Where Two or Three Are Gathered

Truth in Palmyra

We interrupt the regularly scheduled broadcast of our regular Elijah post for this thought!

Matthew 18:15-20

“For where two or three are gathered together in my name, there am I in the midst of them.” Matthew 18:30

That, right there, is one of the most misapplied verses in all of Scripture. Only, “Judge not,” likely get turned around to mean something it doesn’t really mean more often. Almost without fail it is used to give credibility to some person’s desire to avoid serving with a local body of believers. As in, “I don’t need a church, because where two or three…blah, blah, blah.” I actually had a guy tell me once that he, his dog and the trees in the woods he liked to go to constituted the necessary two or three.

The point here is not to defend the many good reasons we ought to all gather…

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When We Build

“And there went great multitudes with Him: and He turned, and said unto them,  ‘If any come to Me, and hate not his father, and mother, and wife, and children, and brethren, and sisters, yea, and his own life also, he cannot be My disciple.  And whosoever doth not bear his cross, and come after Me, cannot be My disciple.
For which of you, intending to build a tower, sitteth not down first, and counteth the cost, whether he have sufficient to finish it?  Lest haply, after he hath laid the foundation, and is not able to finish it, all that behold it begin to mock him, saying, ‘This man began to build, and was not able to finish.’  Or what king, going to make war against another king, sitteth not down first, and consulteth whether he be able with ten thousand to meet him that cometh against him with twenty thousand? Or else, while the other is yet a great way off, he sendeth an ambassage, and desireth conditions of peace.  So likewise, whosoever he be of you that forsaketh not all that he hath, he cannot be My disciple.’
” Luke 14:25-33  (KJB)

I will give you John Gill’s exposition of verse 28…

For which of you intending to build a tower,…. Taking up a profession of Christ and his Gospel, is like building a tower; which, as a tower, must be laid on a good foundation; not on carnal descent and parentage; nor on a sober and religious education; nor on a civil, moral life and conversation; nor on a bare knowledge of Gospel truths and a flash of affection for them, and the people of God; but upon Christ the sure foundation; and on principles of grace formed by his Spirit, in their hearts: and this, like a tower, is carried very high; not by professing high things, but by living on high amidst a profession; by having the affections set on things above; and by looking down with contempt on things below; and by looking to, and pressing after, the prize of the high calling of God in Christ: the profession of some persons is very low; it arises from low principles, and proceeds on low views, aims, and ends; but where it is right, and well founded, it is like a tower, firm and steady, and is a fortress and bulwark against apostacy. Now what person acting deliberately in such a case as this, and proceeding with intention and design,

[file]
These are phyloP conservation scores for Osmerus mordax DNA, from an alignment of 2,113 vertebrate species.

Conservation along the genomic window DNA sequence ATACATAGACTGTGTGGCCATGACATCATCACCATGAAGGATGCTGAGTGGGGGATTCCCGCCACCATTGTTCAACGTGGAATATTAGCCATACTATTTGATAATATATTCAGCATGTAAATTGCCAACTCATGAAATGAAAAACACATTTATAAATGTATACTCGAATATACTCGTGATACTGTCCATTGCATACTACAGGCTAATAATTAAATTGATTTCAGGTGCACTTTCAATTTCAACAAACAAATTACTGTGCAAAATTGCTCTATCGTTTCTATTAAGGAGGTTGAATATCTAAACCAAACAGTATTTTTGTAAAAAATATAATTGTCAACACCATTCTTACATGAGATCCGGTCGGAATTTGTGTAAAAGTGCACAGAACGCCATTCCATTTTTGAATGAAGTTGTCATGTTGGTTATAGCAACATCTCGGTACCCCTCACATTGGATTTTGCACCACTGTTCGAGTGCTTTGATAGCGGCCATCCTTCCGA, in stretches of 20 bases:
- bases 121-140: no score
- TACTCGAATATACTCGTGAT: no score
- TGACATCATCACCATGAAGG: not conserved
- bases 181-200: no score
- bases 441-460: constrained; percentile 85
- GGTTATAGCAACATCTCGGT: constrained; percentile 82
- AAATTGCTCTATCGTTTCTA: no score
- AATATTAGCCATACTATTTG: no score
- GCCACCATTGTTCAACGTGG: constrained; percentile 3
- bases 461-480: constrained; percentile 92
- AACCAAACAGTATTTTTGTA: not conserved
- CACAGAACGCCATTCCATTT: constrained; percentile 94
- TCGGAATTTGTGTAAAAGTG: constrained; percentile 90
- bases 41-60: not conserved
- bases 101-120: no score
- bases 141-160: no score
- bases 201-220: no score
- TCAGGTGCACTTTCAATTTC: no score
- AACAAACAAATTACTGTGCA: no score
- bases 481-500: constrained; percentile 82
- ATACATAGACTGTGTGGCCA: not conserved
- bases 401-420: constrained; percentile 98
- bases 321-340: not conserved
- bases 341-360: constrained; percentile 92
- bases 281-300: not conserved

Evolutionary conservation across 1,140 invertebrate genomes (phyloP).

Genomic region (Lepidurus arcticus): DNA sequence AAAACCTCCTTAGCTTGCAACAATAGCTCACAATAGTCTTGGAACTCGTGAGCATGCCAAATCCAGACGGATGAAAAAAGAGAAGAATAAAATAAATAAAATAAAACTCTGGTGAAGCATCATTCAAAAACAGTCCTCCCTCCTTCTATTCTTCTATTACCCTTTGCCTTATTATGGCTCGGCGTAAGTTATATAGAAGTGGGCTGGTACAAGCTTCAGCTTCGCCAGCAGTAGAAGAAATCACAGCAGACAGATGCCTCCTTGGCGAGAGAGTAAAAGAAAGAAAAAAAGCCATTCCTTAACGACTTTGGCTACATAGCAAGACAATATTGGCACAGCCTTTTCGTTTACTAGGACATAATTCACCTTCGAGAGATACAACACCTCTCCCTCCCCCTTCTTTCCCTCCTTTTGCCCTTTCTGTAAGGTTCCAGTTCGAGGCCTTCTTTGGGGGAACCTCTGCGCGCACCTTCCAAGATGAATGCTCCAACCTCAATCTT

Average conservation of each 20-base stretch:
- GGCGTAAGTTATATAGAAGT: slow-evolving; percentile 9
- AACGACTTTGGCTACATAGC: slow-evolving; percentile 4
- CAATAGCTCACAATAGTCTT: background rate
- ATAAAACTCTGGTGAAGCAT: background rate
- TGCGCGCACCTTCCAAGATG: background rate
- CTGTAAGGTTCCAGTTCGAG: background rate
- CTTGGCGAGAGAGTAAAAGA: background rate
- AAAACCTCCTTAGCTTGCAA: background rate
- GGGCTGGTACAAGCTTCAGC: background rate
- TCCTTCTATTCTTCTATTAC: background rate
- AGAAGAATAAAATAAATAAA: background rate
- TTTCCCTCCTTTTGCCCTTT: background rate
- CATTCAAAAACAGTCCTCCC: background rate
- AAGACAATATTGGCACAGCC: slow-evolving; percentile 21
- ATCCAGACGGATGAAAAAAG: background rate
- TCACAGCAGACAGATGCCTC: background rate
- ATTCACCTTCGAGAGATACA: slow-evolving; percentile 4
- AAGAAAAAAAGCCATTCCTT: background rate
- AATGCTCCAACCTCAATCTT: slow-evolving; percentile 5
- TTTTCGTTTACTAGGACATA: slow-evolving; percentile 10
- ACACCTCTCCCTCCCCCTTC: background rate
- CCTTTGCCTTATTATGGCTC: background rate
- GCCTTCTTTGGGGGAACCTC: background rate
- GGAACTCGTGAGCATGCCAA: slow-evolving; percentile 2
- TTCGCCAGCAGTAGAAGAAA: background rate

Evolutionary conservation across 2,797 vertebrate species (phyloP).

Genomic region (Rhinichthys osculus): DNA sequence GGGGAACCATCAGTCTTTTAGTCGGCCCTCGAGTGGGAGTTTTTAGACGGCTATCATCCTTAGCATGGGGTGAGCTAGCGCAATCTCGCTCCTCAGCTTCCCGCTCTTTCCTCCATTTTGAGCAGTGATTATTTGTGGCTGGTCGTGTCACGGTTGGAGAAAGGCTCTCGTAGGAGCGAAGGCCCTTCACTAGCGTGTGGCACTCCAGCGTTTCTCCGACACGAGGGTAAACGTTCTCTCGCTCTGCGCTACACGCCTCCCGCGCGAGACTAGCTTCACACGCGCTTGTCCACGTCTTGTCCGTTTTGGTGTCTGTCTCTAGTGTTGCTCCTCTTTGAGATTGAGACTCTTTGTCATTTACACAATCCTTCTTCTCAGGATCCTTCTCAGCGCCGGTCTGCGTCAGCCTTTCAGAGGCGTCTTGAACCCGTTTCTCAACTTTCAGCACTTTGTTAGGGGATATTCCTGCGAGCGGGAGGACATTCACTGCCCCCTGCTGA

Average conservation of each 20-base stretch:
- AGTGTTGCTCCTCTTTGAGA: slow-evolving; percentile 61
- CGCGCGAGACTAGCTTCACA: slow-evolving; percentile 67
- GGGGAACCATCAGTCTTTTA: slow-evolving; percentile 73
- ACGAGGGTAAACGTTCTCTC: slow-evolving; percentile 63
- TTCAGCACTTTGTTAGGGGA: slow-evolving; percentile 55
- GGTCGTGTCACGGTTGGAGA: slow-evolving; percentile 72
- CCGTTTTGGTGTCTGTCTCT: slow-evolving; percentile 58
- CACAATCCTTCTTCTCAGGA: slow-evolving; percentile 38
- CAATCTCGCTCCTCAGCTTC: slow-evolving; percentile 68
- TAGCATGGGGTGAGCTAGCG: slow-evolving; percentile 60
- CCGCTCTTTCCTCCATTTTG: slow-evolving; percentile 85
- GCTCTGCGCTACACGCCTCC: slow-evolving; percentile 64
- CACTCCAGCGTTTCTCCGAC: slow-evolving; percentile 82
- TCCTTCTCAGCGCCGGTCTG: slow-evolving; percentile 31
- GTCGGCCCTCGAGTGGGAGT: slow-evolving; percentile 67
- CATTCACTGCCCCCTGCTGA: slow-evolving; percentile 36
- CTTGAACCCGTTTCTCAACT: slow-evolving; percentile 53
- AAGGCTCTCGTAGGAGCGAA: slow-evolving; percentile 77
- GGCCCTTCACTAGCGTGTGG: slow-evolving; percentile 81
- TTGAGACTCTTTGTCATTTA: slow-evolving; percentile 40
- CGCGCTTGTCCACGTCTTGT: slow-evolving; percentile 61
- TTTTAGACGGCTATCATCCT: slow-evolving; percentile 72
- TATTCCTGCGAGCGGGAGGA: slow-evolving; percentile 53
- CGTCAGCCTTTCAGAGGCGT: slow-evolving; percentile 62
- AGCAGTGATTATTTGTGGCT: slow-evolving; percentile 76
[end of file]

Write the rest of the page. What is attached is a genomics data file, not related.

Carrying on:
sitteth not down first, and counteth the cost, whether he have sufficient to finish it? as every wise man would, who has any thoughts of building a tower, or any other edifice: and so such that have an intention to take up a profession of religion, should sit down and well consider of it; which does not imply, that persons should delay making a profession, on whom it is incumbent; but that this should be done with thoughtfulness, care, and prudence: it should be considered on what foundation a man is going to build: whether the work of grace is truly wrought upon his soul; what be the nature and use of Gospel ordinances; with what views he takes up a profession, and submits to ordinances; what the church and minister are, he intends to walk with; and what the charge and cost of a profession; for such a work is chargeable and costly, and should be thought of and considered, whether he is able to bear it: for he will be called to self-denial; and must expect to suffer the loss of the favour of carnal relations and friends; and to be exposed to the scorn and rage of the world; a cross must be took up and bore; and great grace and strength are requisite to all this.